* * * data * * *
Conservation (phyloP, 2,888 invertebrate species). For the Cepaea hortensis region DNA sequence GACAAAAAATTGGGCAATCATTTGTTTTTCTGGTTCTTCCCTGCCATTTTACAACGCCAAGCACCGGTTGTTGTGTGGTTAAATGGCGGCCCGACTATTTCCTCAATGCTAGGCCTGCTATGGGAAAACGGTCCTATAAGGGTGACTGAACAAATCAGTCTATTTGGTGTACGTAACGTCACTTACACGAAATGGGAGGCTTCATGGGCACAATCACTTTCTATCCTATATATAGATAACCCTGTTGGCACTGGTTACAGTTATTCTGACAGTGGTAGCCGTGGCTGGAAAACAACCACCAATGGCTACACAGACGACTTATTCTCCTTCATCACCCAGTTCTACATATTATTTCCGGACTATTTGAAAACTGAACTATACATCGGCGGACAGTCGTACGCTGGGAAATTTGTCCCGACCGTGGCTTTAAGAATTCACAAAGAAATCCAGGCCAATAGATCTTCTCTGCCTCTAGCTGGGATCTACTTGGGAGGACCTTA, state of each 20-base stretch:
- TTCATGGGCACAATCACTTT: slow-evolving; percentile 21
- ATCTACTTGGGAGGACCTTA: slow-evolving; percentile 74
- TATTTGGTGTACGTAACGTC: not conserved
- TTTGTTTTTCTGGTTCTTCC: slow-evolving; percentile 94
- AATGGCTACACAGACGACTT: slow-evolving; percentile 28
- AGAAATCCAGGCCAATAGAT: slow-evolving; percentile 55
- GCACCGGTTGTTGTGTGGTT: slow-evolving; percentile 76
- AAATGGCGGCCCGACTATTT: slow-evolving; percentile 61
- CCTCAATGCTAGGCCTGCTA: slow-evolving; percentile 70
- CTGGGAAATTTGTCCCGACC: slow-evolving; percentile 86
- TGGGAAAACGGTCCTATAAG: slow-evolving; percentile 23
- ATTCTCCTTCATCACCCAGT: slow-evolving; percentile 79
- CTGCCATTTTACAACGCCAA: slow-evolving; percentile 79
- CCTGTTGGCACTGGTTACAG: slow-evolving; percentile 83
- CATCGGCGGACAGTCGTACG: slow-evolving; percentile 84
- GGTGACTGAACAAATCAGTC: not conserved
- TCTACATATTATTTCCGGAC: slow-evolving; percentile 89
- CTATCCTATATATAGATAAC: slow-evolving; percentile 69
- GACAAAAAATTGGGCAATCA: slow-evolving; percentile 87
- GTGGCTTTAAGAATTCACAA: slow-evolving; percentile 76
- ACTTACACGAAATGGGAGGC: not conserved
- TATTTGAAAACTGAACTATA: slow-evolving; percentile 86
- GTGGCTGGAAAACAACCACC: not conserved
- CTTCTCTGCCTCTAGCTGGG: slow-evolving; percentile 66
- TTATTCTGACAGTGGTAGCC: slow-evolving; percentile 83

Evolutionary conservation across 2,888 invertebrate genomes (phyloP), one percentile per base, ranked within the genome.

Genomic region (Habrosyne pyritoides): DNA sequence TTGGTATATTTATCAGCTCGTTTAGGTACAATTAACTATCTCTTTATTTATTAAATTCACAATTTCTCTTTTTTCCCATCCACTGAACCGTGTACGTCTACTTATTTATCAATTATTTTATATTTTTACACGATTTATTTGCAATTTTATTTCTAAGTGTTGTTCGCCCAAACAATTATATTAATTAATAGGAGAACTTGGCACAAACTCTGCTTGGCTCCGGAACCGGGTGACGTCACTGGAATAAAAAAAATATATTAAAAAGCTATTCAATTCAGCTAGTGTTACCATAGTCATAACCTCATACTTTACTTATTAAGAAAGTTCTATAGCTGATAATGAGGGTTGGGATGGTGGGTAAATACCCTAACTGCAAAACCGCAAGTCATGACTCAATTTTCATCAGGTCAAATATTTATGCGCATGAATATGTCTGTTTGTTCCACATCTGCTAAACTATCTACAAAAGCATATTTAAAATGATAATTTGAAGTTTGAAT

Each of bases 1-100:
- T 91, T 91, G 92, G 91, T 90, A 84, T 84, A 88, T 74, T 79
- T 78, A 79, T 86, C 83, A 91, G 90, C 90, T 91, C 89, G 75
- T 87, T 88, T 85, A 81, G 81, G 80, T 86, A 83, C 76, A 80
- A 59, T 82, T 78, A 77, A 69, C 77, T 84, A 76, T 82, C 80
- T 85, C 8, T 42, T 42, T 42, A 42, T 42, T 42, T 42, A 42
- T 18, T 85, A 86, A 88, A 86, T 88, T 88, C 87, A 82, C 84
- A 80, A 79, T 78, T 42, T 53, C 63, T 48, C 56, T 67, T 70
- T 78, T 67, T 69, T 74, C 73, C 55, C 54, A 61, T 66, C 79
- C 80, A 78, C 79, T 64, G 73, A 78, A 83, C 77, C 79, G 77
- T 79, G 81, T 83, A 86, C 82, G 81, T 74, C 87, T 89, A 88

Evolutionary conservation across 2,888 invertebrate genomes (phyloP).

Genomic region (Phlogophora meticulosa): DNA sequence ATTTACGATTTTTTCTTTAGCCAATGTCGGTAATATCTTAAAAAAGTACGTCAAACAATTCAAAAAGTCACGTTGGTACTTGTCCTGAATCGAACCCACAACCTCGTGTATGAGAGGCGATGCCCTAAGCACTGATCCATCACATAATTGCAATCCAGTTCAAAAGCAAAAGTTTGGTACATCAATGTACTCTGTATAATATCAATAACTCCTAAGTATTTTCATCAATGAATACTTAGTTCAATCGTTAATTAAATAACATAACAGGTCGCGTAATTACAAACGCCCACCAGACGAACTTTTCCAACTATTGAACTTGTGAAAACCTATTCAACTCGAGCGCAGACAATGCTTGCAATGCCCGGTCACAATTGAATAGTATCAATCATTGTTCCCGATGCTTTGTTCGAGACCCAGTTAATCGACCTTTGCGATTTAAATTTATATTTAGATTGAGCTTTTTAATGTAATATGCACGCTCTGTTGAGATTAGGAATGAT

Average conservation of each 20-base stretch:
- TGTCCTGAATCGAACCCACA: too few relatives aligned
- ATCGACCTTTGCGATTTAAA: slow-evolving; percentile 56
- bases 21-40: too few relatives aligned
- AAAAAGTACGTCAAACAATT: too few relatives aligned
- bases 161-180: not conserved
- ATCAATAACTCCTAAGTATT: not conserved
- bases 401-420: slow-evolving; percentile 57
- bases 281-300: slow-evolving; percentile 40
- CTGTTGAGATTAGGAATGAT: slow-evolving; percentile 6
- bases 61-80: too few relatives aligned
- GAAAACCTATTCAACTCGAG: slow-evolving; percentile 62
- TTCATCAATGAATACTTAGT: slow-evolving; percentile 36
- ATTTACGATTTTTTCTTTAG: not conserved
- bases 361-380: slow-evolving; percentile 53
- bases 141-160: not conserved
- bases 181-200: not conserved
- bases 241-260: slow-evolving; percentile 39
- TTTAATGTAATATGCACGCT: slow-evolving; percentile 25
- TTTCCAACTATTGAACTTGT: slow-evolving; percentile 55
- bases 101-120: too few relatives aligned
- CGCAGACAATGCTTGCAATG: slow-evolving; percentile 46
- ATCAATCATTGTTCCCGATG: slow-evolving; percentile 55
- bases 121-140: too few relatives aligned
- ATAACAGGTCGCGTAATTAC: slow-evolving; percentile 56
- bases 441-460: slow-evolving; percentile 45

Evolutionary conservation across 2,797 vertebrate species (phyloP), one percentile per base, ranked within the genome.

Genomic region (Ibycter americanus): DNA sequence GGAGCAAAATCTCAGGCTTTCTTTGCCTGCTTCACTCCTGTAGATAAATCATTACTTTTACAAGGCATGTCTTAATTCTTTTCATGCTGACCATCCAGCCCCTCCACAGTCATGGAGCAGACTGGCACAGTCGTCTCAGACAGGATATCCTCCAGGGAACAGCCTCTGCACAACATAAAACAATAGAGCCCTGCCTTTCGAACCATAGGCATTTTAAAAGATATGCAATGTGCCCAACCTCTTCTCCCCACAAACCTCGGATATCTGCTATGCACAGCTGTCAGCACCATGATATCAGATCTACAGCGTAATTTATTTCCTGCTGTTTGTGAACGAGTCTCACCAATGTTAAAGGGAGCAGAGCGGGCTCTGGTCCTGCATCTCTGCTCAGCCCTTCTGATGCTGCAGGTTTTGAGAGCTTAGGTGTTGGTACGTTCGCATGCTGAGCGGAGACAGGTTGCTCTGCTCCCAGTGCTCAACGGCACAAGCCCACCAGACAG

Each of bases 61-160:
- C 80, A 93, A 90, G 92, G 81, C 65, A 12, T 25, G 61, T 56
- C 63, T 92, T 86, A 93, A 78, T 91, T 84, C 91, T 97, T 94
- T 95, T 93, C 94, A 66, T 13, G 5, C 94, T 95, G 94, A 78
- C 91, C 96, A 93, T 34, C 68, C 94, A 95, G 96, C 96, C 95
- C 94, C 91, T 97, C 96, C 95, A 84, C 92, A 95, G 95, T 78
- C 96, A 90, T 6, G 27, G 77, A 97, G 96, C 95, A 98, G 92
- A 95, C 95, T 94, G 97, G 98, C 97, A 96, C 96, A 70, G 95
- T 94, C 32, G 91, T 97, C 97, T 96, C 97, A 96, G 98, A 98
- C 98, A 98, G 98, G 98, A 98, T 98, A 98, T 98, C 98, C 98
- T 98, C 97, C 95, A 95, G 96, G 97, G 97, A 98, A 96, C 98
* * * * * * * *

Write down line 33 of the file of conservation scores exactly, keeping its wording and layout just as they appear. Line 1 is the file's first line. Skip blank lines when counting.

- A 59, T 82, T 78, A 77, A 69, C 77, T 84, A 76, T 82, C 80